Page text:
Psychology Press, 1994 - 144 sider
Multimedia - the combination of words, sounds and pictures in electronic form - is going to change our lives more profoundly than any previous media revolution. It is not only creating exciting and unprecedented new ways of delivering information and entertainment but is transforming traditional established media such as the printed word, music, film and television. But, on the threshold of this revolution, there still remains confusion and misunderstanding about the basics of multimedia and its potential use in our homes, schools and offices. What exactly is multimedia? How does it work? How is it used? Where is it headed? In this clear and readable book, Tony Feldman gives a non-technical account of multimedia, placing it in the context of the information industry as a whole and clarifying both the underlying technologies and the ways in which they can be put to work in real applications. He examines the impact of multimedia on education, training, business and professional sectors, leisure and entertainment. He also considers its implications for traditional activities such as publishing, bookselling and library services. This important book is a vital resource for anyone wanting to gain a clear grasp of the vast potential of multimedia in both commercial and human terms.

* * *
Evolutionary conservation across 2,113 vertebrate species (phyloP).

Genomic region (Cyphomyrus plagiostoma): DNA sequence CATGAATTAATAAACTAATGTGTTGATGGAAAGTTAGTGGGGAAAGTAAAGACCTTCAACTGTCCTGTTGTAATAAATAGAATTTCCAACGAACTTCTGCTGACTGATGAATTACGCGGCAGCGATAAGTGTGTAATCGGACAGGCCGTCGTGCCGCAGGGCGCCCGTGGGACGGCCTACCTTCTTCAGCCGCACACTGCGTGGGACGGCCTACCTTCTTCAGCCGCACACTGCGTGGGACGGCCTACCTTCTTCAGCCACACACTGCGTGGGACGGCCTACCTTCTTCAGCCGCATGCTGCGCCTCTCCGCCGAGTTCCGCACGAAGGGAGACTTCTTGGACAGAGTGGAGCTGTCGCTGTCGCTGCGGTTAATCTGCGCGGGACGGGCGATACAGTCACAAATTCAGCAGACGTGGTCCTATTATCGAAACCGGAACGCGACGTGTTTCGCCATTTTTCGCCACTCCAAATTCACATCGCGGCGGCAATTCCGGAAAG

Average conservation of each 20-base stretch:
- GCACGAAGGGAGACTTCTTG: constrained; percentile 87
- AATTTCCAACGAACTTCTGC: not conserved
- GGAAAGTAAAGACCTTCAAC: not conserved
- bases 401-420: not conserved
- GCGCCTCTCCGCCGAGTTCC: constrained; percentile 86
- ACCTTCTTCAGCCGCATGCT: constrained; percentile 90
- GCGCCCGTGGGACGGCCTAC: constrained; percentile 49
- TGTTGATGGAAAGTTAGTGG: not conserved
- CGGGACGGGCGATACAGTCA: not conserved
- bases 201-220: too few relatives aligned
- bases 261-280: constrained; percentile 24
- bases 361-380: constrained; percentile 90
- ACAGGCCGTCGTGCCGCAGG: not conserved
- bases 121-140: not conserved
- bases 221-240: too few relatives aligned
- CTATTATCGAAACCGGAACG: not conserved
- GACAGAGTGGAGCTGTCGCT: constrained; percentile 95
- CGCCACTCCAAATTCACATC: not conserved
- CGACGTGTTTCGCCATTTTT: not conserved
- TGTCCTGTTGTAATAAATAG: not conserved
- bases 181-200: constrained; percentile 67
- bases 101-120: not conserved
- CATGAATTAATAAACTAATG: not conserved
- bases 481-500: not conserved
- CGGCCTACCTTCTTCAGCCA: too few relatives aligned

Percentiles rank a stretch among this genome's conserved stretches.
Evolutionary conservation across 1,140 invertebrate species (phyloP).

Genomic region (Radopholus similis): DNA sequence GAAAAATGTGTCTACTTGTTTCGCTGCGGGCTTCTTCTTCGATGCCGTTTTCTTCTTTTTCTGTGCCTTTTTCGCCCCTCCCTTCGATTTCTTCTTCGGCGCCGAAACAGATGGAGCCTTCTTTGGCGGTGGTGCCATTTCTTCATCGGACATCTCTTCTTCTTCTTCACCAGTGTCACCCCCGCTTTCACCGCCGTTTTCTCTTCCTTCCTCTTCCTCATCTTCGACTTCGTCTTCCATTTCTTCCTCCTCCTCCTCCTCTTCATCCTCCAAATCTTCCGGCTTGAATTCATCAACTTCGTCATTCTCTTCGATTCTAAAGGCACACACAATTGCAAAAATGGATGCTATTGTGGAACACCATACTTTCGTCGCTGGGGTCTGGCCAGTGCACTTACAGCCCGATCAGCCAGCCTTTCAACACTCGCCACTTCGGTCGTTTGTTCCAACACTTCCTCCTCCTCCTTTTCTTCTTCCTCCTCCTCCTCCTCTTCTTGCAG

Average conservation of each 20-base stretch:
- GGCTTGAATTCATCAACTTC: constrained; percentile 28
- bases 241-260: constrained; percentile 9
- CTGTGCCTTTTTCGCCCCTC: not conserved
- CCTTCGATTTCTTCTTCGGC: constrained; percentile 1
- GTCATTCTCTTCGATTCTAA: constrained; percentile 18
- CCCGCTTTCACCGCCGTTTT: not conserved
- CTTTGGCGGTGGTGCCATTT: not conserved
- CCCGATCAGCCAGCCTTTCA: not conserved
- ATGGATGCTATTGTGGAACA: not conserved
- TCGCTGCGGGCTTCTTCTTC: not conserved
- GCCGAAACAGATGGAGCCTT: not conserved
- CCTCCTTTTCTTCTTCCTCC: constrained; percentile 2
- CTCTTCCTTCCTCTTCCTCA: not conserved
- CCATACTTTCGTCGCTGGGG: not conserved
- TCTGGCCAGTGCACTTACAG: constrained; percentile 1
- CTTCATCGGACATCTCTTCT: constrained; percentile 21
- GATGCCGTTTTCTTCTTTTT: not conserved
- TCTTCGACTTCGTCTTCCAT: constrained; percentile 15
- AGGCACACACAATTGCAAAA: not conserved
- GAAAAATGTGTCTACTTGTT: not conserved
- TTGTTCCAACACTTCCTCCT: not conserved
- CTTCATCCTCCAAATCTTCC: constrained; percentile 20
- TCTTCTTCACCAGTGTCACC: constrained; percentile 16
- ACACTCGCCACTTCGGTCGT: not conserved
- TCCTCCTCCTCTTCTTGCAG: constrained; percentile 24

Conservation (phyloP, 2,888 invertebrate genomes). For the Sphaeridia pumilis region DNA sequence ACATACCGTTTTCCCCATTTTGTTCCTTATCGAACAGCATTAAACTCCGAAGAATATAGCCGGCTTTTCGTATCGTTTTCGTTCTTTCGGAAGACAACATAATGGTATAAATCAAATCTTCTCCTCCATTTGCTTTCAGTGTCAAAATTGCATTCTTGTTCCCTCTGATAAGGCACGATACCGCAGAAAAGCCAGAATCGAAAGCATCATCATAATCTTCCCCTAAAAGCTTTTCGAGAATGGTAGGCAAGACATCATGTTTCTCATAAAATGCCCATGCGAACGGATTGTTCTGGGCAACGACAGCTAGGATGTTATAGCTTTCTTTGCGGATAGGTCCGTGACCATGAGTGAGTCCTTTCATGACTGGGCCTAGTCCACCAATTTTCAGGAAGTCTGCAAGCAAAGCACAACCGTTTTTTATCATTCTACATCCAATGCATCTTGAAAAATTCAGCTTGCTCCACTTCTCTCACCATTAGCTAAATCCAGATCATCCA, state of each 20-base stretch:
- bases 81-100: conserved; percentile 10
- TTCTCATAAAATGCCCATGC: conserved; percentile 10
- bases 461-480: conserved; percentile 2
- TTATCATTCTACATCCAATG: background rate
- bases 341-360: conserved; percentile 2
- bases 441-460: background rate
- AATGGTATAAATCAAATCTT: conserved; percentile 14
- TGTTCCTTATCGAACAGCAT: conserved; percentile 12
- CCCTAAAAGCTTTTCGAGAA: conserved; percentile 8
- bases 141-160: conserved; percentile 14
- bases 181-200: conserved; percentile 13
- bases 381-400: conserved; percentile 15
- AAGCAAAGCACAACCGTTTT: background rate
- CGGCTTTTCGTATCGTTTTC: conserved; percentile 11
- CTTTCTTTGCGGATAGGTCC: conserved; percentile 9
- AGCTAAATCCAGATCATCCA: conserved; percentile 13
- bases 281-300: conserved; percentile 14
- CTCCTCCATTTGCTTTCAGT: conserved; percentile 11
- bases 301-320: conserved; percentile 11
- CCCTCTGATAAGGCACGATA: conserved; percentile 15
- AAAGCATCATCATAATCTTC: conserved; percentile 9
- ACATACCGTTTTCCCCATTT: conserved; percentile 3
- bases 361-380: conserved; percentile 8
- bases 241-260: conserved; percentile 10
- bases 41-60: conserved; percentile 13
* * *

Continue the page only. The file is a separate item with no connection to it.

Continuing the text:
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What is Multimedia?
The Electronic Information Industry
The Technology of Multimedia
Multimedia Applications in Education and Training
Business and Professional Applications of Multimedia
Entertainment and Leisure
Mulitmedia in Publishing Bookselling and Libraries
The Multimedia Future
Appendix A List of important acronyms
already analogue broadband cable CD audio CD-A CD-I CD-ROM CD-ROM drives CDTV cent commercial Compact Disc compression consumer market consumer multimedia create Data Compression defme defmition deliver desktop digital information Digital Video Digital Video Interactive digitised display Electronic Book electronic information electronic media environment Europe European example frames full motion full motion video graphics hardware HDTV hypertext images impact important information industry information media information products installed base interactive multimedia interactive video interface issue launched libraries major means medium megabytes Microsoft million motion video multimedia applications multimedia databases multimedia information multimedia platforms multimedia systems NTSC offer optical disc Philips pixels players potential powerful print-on-paper publishers range Read Only Memory retail retrieval screen SECAM sector standard storage television tion titles underlying users Video for Windows videoconferencing videodisc Windows